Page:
Saturday, November 12, 2016

ABPM Extends “Grandfathering” Period for Clinical Informatics Physician Subspecialty Through 2022

The single most-viewed entry in the history of this blog is a posting from 2013 describing eligibility for the clinical informatics subspecialty for physicians. This was partly due to my wanting to have a standard reply for the frequent emails I received at the time from individuals asking if they would be eligible to sit for the board exam during the "grandfathering" period. I would also mention to them my singular most important piece of advice, which was to try, if possible, to get certified before 2018, after which they would need to complete an Accreditation Council for Graduate Medical Education (ACGME)-accredited fellowship.

Earlier this month, however, the American Board of Preventive Medicine (ABPM) extended the period that allows physicians to be eligible for board certification in the clinical informatics subspecialty by five years, through 2022. This means that the grandfathering (and "grandmothering" for my female colleagues!) period can be used to achieve board eligibility through 2022.

One new issue is how this will impact the growing number of ACGME-accredited fellowships, such as the one we offer at Oregon Health & Science University (OHSU). I still believe those fellowships will be the gold standard for early-career physicians to receive the best training in clinical informatics. But other physicians wanting to enter the field who cannot relocate jobs or families will still be able to pursue other options, one of which is master's degree programs such as our program at OHSU.

The official eligibility statement for the subspecialty is otherwise unchanged from the beginning of the grandfathering period and is documented on the ABPM Web site. The first three eligibility requirements are:
  1. Primary certification by one of the 23 member boards of the American Board of Medical Specialties (ABMS)
  2. Graduate from a US, Canadian, or other medical school deemed acceptable by the ABPM
  3. Unrestricted license to practice medicine in the US or Canada
The fourth requirement is the "pathway" by which one is eligible during the grandfathering era. There are two pathways for eligibility, one of which must be completed to be eligible to take the certification exam under the grandfathering criteria.

The first of the two pathways is the "practice pathway." Those who have been working in informatics professionally for at least 25% time during any three of the previous five years, and can have a supervisory individual attest to it, are eligible for this pathway. "Working" in informatics not only includes "practice" (i.e., being a Chief Medical Information Officer or other clinical informatics professional or leader), but also teaching and research.

The second pathway is the "non-traditional fellowship," which is any informatics fellowship of 24 or more months duration deemed acceptable by ABPM. At a 2012 panel at the American Medical Informatics Association (AMIA) Annual Symposium, Dr. William Greaves of ABPM stated this would be composed of informatics educational programs that were listed in the proposal submitted to ABPM by AMIA in 2009. This list, which has never been made public by ABPM, included programs that were funded by training grants from the National Library of Medicine (NLM) or were members of the AMIA Academic Forum at the time the proposal was submitted by AMIA to ABMS in 2009. (I can say that OHSU was definitely on the list, since we were both NLM-funded and a member of the Academic Forum at that time and still are. both). Dr. Greaves also said that ABPM would review applicants trained in other fellowships for eligibility on a case-by-case basis.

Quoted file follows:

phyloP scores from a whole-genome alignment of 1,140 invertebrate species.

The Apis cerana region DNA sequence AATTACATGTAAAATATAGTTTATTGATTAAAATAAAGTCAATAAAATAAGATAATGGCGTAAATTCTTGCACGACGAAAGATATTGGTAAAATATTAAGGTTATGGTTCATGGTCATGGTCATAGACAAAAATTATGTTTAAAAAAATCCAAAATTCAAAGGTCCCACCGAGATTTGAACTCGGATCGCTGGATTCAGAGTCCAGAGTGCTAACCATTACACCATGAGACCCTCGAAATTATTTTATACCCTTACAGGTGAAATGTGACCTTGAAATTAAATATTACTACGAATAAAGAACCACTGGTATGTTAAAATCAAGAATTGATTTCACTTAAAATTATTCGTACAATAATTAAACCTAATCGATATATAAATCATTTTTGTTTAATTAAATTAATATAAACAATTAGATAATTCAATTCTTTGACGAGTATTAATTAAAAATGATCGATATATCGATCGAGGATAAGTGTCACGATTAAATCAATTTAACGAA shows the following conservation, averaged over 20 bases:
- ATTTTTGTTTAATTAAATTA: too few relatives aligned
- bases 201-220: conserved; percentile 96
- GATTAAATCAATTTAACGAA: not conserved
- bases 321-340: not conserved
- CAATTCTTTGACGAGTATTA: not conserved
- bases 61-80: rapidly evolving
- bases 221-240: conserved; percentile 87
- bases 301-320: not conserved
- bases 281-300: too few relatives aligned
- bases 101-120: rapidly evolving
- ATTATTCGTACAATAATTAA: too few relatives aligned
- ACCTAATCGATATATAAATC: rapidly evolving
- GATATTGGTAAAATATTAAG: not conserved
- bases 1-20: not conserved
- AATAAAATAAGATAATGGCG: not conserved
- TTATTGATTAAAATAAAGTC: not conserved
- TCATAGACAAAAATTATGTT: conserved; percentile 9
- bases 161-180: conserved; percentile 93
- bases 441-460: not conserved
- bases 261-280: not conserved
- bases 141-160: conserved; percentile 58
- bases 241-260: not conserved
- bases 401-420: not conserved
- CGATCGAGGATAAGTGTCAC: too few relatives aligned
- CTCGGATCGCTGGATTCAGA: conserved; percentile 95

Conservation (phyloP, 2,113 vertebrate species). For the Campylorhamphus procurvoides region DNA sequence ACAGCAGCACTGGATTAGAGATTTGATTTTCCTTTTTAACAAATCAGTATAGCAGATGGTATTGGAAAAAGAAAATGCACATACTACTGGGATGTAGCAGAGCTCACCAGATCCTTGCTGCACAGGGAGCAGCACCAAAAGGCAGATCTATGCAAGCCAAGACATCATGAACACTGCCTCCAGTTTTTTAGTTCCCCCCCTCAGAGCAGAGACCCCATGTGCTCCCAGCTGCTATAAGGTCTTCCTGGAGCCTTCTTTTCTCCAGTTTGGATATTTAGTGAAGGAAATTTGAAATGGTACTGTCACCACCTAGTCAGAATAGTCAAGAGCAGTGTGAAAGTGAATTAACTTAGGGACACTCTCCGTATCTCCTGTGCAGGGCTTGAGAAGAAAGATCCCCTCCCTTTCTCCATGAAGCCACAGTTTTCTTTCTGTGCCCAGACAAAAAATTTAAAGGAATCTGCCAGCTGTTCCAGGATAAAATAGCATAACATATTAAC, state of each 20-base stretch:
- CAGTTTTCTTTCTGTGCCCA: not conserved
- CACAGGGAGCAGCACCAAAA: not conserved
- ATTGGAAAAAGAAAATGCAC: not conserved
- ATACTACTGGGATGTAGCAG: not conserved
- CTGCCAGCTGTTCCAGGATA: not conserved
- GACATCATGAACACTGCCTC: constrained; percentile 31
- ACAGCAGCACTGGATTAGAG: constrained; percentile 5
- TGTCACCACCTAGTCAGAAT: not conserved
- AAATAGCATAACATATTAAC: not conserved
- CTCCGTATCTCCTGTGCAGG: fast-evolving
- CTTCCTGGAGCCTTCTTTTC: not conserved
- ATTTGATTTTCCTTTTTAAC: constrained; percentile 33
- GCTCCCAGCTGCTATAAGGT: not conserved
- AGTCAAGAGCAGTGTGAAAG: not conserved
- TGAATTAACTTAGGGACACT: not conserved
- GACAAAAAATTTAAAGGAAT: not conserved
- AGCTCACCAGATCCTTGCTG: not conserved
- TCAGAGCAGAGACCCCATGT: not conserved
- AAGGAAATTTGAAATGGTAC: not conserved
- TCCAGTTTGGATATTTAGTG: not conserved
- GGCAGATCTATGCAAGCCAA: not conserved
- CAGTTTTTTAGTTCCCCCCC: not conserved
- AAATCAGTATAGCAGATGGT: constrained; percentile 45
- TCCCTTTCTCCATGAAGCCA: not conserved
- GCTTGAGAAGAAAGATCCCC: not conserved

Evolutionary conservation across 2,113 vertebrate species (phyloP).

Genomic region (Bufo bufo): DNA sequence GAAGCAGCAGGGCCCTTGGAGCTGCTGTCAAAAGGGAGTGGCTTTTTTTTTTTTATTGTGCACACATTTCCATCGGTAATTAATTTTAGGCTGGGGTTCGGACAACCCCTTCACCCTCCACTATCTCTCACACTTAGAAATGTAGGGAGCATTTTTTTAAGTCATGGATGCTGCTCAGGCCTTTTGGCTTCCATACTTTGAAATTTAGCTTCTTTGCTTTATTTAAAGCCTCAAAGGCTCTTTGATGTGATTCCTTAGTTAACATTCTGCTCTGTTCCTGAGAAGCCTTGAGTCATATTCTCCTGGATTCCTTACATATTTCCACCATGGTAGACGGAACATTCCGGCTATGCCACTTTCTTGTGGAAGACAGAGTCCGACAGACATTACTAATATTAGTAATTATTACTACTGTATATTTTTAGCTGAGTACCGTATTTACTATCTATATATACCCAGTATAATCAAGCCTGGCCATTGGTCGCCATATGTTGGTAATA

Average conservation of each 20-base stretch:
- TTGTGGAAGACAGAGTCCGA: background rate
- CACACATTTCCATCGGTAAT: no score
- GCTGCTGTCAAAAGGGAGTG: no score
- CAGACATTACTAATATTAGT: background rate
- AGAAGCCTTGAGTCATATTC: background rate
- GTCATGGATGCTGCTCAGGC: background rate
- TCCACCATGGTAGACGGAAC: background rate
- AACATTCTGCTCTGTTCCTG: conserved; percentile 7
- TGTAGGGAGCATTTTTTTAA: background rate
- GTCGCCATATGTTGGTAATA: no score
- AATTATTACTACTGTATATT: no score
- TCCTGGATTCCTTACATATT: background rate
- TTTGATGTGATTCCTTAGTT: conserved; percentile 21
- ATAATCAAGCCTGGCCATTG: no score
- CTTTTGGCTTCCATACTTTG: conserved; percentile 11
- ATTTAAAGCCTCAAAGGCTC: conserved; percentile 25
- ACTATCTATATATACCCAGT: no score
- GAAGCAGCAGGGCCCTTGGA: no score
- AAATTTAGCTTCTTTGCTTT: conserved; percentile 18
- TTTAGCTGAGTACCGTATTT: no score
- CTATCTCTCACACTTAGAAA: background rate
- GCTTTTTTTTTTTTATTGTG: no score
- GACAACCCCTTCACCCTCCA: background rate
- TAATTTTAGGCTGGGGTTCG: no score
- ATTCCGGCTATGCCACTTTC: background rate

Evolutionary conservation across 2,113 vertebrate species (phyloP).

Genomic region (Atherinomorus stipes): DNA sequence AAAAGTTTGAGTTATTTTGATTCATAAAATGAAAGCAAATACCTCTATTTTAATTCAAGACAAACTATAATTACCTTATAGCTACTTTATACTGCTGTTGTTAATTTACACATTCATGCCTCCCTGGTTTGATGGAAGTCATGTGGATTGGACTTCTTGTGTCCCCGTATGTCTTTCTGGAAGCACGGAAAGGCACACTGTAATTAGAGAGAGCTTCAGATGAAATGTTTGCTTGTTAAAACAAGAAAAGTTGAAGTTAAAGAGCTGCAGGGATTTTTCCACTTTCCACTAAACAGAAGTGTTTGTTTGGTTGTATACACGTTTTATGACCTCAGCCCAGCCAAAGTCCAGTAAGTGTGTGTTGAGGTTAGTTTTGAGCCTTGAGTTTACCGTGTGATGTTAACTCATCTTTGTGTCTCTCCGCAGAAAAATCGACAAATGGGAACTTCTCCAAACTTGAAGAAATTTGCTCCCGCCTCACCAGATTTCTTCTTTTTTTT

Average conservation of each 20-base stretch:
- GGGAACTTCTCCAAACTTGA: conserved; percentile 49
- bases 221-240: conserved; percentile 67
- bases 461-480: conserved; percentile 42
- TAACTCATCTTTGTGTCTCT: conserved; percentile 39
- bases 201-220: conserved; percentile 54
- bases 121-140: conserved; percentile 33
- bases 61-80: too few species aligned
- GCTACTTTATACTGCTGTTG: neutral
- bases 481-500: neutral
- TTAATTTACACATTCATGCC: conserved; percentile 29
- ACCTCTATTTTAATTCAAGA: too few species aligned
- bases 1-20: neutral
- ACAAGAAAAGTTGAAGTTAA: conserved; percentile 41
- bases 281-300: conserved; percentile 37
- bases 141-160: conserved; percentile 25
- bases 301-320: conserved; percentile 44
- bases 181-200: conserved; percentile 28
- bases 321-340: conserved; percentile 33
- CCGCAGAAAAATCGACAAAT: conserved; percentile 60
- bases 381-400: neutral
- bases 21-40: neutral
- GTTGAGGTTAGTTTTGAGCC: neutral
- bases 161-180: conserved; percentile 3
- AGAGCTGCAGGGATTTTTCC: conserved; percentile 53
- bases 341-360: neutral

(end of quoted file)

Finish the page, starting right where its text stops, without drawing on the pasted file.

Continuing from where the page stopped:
The ABPM eligibility criteria also state that time spent in training in informatics can be applied to the practice pathway at one-half the value of practice time. In other words, someone in an educational program for at least 50% time during the previous five years would be eligible to take the certification exam. My interpretation of this is that someone in a master's degree program that involves the equivalent of one and a half years of full-time study would thus be eligible. This has indeed been the case, i.e., those completing the Master of Biomedical Informatics (MBI) Program at OHSU have been deemed eligible, presumably since it requires six academic quarters of full-time study. The OHSU Graduate Certificate Program, on the other hand, which is a subset of the MBI requiring about nine months of study if done full-time, has not on its own been enough. Some applicants have been able to mix and match to achieve eligibility, i.e., with some practice time combined with some education.

It should be noted that another option for physicians who are not eligible for board exam will be the Advanced Health Informatics Certification being developed by AMIA. This certification will be available to all clinician practitioners of informatics trained at the master's level and higher. It will also provide a pathway for physicians who are not eligible for the board certification pathway.

Overall, I am pleased with this development, although it still presents problems for physicians in the future who will want to transition their careers into informatics in the middle of their careers. But since that day of reckoning has now been put off another five years, I guess we can cross that proverbial bridge when we come to it in the early part of the next decade.

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